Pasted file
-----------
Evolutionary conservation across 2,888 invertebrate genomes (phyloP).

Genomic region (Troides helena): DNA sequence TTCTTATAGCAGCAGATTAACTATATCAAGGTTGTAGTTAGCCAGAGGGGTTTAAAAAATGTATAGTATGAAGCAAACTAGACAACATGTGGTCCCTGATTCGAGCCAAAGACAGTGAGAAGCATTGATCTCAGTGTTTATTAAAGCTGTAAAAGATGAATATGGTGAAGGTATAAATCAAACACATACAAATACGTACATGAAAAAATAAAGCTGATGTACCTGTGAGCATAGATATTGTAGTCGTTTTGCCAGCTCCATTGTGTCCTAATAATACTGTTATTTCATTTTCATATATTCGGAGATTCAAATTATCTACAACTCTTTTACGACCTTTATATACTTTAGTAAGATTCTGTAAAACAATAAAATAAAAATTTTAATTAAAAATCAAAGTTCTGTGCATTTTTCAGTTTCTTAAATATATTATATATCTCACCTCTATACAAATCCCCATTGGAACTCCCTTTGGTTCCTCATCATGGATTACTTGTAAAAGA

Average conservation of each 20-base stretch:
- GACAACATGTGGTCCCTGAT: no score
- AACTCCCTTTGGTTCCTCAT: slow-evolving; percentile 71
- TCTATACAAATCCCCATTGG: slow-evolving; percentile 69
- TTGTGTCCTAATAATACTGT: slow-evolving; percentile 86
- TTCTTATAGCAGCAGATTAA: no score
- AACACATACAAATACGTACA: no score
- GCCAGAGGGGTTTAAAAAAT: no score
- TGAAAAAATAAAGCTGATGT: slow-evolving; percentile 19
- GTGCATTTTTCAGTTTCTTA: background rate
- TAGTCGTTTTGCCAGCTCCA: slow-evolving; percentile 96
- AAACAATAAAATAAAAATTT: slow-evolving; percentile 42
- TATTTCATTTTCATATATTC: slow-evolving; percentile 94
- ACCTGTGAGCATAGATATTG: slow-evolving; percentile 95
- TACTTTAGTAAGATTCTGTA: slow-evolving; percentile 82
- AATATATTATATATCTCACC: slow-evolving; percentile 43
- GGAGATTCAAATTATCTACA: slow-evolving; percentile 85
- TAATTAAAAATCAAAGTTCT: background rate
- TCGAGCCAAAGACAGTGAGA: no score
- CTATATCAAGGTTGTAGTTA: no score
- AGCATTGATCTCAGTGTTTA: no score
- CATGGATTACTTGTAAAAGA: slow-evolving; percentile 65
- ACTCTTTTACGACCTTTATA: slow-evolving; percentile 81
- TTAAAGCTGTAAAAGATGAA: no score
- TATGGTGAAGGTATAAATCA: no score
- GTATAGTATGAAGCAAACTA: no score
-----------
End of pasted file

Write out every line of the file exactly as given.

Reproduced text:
Evolutionary conservation across 2,888 invertebrate genomes (phyloP).

Genomic region (Troides helena): DNA sequence TTCTTATAGCAGCAGATTAACTATATCAAGGTTGTAGTTAGCCAGAGGGGTTTAAAAAATGTATAGTATGAAGCAAACTAGACAACATGTGGTCCCTGATTCGAGCCAAAGACAGTGAGAAGCATTGATCTCAGTGTTTATTAAAGCTGTAAAAGATGAATATGGTGAAGGTATAAATCAAACACATACAAATACGTACATGAAAAAATAAAGCTGATGTACCTGTGAGCATAGATATTGTAGTCGTTTTGCCAGCTCCATTGTGTCCTAATAATACTGTTATTTCATTTTCATATATTCGGAGATTCAAATTATCTACAACTCTTTTACGACCTTTATATACTTTAGTAAGATTCTGTAAAACAATAAAATAAAAATTTTAATTAAAAATCAAAGTTCTGTGCATTTTTCAGTTTCTTAAATATATTATATATCTCACCTCTATACAAATCCCCATTGGAACTCCCTTTGGTTCCTCATCATGGATTACTTGTAAAAGA

Average conservation of each 20-base stretch:
- GACAACATGTGGTCCCTGAT: no score
- AACTCCCTTTGGTTCCTCAT: slow-evolving; percentile 71
- TCTATACAAATCCCCATTGG: slow-evolving; percentile 69
- TTGTGTCCTAATAATACTGT: slow-evolving; percentile 86
- TTCTTATAGCAGCAGATTAA: no score
- AACACATACAAATACGTACA: no score
- GCCAGAGGGGTTTAAAAAAT: no score
- TGAAAAAATAAAGCTGATGT: slow-evolving; percentile 19
- GTGCATTTTTCAGTTTCTTA: background rate
- TAGTCGTTTTGCCAGCTCCA: slow-evolving; percentile 96
- AAACAATAAAATAAAAATTT: slow-evolving; percentile 42
- TATTTCATTTTCATATATTC: slow-evolving; percentile 94
- ACCTGTGAGCATAGATATTG: slow-evolving; percentile 95
- TACTTTAGTAAGATTCTGTA: slow-evolving; percentile 82
- AATATATTATATATCTCACC: slow-evolving; percentile 43
- GGAGATTCAAATTATCTACA: slow-evolving; percentile 85
- TAATTAAAAATCAAAGTTCT: background rate
- TCGAGCCAAAGACAGTGAGA: no score
- CTATATCAAGGTTGTAGTTA: no score
- AGCATTGATCTCAGTGTTTA: no score
- CATGGATTACTTGTAAAAGA: slow-evolving; percentile 65
- ACTCTTTTACGACCTTTATA: slow-evolving; percentile 81
- TTAAAGCTGTAAAAGATGAA: no score
- TATGGTGAAGGTATAAATCA: no score
- GTATAGTATGAAGCAAACTA: no score